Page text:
Do’s and Dont’s when moving Pet’s

Moving With Pets Do’s

Plan ahead. Even if you’re just moving across town, finding out at the last minute that you have to carry Fluffy in the car because no one planned for a box or kennel will leave you filled with regretĀ — and covered with claw marks.

Trust me on that…

* Make the move stress-free on your pet. Emotions tend to be high when moving, so if Spot pees on the floor of the car, cut him some slack. If you haven’t packed cleaning supplies for just such an emergency, refer back to the tip about planning ahead.

* You might want to have them stay at a neighbors during the packing and loading to keep them from the line of fire. Or at least put them in a kennel while the movers do their thing.

* Give your animal water often. Also, plan for breaks to let them get a little fresh air. It will be easier for everyone to take that extra time.

* Let your pet get used to its new home in its own time. If your furry friend wants to hide under the sofa for three days, it’s cool. The neighbors will all get a chance to meet the pets in due time, no matter how badly your kids want to show them off. Allowing them to acclimate to their new space will also help prevent lost or confused pets in a new neighborhood.

Nothing’s worse than letting a nervous calico out into a new neighborhood only to have it disappear trying to find its old home.

* Try to keep the animals in the same routine as you did before the move to reassure them. If they took a walk just before bed or ate exactly at 10 a.m., make sure that happens for them during and after the move as well.

Moving With Pets Dont’s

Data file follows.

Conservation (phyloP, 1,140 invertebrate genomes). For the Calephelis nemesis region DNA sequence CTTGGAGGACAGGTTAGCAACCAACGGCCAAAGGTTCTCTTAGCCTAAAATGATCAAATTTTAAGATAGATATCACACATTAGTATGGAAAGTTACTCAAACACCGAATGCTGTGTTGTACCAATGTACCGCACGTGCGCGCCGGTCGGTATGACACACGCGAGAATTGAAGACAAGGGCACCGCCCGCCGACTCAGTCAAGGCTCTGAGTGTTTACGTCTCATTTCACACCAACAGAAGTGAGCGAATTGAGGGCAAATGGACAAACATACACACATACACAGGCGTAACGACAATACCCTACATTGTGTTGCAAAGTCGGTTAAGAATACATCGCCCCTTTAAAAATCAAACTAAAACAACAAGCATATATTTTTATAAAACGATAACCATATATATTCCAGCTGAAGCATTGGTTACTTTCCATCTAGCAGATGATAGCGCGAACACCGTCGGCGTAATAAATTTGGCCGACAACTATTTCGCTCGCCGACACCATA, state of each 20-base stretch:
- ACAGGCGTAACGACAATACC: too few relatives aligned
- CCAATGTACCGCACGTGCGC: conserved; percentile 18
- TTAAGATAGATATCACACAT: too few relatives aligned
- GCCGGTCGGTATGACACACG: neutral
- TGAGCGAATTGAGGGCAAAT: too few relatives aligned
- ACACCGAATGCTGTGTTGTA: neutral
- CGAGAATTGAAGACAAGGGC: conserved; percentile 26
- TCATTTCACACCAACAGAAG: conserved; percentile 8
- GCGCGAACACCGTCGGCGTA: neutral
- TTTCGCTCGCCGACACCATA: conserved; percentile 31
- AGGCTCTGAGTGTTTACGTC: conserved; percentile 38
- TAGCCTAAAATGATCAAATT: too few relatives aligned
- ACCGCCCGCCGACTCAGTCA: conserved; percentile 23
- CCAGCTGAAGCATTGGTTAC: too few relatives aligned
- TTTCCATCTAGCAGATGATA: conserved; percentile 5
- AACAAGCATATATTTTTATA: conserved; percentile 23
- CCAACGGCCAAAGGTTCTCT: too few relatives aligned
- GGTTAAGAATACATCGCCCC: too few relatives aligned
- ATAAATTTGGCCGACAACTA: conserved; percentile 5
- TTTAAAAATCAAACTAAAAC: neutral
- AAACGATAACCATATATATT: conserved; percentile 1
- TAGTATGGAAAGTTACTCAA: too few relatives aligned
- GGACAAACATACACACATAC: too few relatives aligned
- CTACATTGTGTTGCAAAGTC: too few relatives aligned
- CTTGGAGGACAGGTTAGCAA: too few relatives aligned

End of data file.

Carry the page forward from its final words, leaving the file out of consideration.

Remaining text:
* Don’t forget to call the airline if you are traveling by air — in fact, call several weeks or even months in advance. Airlines have different policies on how pets can travel. If the airline wants to put Max in an unheated cargo hold and that’s not OK with you, you’ll know. Make educated choices about how your pets travel.

* Don’t discount the importance of visiting a veterinarian and asking for sedatives for your animal. It can make the difference between a simple move and a gut-wrenching odyssey. A vet can also help you with moving plans if you have more exotic pets that need special care.

* Don’t let anyone convince you they can move a 55-gallon fish tank in the moving van half-full of water and fish. Bad idea. Bag up your fish in plastic bags with water from their tank, and close with rubber bands. Leave the bag about half full of air, and pack them into a cheap Styrofoam cooler for the trip. If you don’t want your expensive fish tank to leak or have cracks in it when you get to your new destination, make sure it travels empty. Ask me how I know.

* Don’t expect several animals to travel in a car together without being confined. Even though the cat and dog love each other and are familiar with each other, the excitement of the trip will have your car feeling like a Wiley Coyote cartoon. Get individual kennels for each animal.

* Don’t forget to give your animals some extra love during this time of adjustment. This is tougher on them than it is on you (though at the end of the move you might find that hard to believe). The whole reason you are having them move with you is they are important to your family.

Just try to remember that when your car smells like cat litter, there is dog slobber on the baby, and no one can find the hamster.